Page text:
The Basics Of Short-Selling
Posted: Aug. 18, 2017, 8:29 a.m. by jprobasco
Short selling involves selling shares of stock you do not own (that you have “borrowed”) in hopes you can later buy the shares for less than the sale price, replace the shares you borrowed and turn a profit at the same time.
Investors sometimes “short” a stock to hedge the downside risk of a long position they have in the same (or a similar) security. The risk of loss in a short sale is theoretically infinite and makes this tactic suitable only for experienced traders.
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Short Interest/Short Interest Ratio
Short interest is a metric used to track how heavily a stock has been sold short and refers to the total number of shares sold short as a percent of the company’s outstanding total shares.
Short interest ratio (SIR) is the total number of shares sold short divided by the stock’s average daily trading volume. When short interest and SIR for a stock is unusually high, that stock is said to be at risk of a “short squeeze.” A short squeeze is defined by a rapid increase in the price of a stock when short sellers cover their positions resulting in high demand that drives up the price of the stock.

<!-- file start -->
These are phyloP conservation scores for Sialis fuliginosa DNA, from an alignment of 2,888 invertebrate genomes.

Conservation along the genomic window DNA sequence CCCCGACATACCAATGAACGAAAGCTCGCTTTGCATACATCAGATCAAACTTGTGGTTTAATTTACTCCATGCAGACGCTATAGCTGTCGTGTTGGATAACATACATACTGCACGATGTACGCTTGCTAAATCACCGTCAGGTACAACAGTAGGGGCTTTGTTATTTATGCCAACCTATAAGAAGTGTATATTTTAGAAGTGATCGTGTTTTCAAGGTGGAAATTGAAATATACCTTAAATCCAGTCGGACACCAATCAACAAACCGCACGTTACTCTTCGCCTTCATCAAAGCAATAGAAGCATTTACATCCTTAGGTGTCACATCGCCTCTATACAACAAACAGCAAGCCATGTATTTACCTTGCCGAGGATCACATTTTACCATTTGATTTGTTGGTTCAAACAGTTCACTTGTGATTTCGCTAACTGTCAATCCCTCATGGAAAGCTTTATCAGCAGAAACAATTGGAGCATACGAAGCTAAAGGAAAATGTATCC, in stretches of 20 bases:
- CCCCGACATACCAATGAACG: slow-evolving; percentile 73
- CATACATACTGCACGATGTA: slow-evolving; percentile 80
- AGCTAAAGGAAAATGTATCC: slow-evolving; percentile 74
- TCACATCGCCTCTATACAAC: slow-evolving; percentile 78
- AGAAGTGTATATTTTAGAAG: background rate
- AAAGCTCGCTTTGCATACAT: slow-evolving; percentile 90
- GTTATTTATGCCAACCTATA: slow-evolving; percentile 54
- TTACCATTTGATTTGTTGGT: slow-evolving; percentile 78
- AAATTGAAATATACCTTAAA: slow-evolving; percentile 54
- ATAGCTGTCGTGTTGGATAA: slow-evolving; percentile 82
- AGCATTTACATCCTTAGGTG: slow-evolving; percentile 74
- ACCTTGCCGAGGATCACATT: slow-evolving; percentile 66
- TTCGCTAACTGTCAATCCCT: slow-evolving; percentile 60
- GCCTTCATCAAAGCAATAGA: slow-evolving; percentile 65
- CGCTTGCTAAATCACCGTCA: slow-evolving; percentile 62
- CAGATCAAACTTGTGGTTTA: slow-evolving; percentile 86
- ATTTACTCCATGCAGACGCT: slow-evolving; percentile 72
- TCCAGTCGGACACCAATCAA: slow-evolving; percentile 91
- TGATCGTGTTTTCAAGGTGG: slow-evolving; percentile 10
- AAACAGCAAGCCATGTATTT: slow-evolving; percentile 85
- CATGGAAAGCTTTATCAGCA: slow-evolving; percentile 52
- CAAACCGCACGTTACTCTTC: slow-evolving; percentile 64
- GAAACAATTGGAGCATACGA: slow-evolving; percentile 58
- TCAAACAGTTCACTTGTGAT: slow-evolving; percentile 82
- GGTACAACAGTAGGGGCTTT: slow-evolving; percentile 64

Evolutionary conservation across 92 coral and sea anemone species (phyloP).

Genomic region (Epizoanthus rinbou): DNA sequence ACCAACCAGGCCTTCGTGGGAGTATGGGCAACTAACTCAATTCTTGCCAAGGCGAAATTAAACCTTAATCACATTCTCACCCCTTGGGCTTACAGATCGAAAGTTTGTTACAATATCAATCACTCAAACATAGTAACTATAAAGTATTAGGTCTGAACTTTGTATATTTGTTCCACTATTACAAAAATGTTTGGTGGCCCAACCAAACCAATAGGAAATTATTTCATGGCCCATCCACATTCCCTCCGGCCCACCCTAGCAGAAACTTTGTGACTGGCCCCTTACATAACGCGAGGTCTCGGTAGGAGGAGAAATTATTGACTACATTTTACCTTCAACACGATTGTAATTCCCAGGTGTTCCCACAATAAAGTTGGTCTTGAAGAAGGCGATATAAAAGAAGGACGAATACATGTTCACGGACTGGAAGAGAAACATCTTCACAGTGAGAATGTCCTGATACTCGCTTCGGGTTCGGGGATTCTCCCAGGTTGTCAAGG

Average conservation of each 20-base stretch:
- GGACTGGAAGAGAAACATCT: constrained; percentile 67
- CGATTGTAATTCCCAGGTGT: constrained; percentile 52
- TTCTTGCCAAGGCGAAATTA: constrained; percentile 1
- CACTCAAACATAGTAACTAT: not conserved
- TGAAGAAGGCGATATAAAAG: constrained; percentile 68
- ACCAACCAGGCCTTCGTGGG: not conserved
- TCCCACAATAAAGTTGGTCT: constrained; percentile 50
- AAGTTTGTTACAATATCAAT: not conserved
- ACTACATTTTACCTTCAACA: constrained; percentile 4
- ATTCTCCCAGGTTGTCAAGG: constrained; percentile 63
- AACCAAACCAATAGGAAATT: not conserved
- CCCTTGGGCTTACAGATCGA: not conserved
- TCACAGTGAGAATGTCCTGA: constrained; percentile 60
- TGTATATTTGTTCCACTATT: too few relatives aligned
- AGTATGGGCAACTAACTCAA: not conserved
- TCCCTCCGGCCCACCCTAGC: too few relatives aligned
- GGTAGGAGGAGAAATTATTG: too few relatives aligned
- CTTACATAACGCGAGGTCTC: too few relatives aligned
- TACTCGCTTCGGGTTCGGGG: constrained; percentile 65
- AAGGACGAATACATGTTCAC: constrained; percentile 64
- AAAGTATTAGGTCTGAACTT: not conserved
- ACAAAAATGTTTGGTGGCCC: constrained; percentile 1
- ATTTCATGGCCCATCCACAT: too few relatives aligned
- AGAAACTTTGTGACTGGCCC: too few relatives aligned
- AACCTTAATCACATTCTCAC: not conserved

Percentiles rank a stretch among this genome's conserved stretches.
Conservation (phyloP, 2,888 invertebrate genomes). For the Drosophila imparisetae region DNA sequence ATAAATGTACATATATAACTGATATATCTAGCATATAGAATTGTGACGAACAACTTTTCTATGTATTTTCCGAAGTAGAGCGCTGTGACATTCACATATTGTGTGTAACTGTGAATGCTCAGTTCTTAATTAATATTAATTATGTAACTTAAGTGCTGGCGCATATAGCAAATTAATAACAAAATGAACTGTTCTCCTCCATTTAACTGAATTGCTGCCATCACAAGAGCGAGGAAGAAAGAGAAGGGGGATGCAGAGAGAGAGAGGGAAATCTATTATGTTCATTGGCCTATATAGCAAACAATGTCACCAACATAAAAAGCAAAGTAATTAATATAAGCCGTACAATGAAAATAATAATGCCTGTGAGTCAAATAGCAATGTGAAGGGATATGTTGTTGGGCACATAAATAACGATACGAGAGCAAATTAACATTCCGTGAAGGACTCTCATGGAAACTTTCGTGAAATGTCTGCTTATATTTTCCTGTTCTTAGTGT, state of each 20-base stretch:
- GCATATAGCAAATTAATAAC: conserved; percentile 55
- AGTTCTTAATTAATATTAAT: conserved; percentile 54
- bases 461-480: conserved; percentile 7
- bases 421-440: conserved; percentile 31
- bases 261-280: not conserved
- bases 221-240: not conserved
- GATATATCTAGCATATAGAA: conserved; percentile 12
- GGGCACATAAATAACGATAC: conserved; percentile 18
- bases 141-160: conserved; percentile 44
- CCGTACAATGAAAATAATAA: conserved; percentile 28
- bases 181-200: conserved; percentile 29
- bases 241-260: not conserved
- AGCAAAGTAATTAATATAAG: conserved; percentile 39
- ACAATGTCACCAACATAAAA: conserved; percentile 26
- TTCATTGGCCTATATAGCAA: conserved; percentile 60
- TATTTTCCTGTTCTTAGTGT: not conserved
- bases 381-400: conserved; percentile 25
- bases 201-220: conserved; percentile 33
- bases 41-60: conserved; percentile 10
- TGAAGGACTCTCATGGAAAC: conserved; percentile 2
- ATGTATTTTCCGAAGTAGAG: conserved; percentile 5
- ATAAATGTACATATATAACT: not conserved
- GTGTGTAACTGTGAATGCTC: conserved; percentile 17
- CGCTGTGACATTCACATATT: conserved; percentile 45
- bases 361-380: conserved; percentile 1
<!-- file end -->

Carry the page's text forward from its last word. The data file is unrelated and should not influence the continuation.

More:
Dangers Of Shorting
Aside from the inherent danger in high short interest or SIR, it’s important to know that if you short a stock there is no guarantee you can repurchase a shorted stock at the price you expect or whenever you decide to make the purchase. Simply put, if there are no sellers, you can’t be a buyer.
Also, you may expect a shorted stock to follow a gradual progression from its price now to the price you expect down the road, but that may not happen at all. The price of the stock may jump up or down suddenly – especially if there are rumors of a buyout or merger.
Finally, know the rules for shorting. For example, you can’t short a penny stock. Also, before you begin shorting the last trade must be an uptick or zero-plus tick.
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The Shorting Process
The process of shorting a stock is simple – at least regarding the process. Start by contacting your broker to locate shares of a stock you believe will go down in price. Your broker will locate the shares and “borrow” them with a promise to return them by a prearranged future date. You will have to pay fees or interest for the privilege of borrowing these shares.
Sell the shares you have borrowed and pocket the money. Wait for the price to fall and buy the shares back at a new lower price. Return the shares to the brokerage you borrowed from and the difference is your profit.
The FinanceBoards Quandl Equity Short Interest widget displays the Settlement Date twice per month from May 2012 to the present; the short interest; average volume; days to cover for a given equity.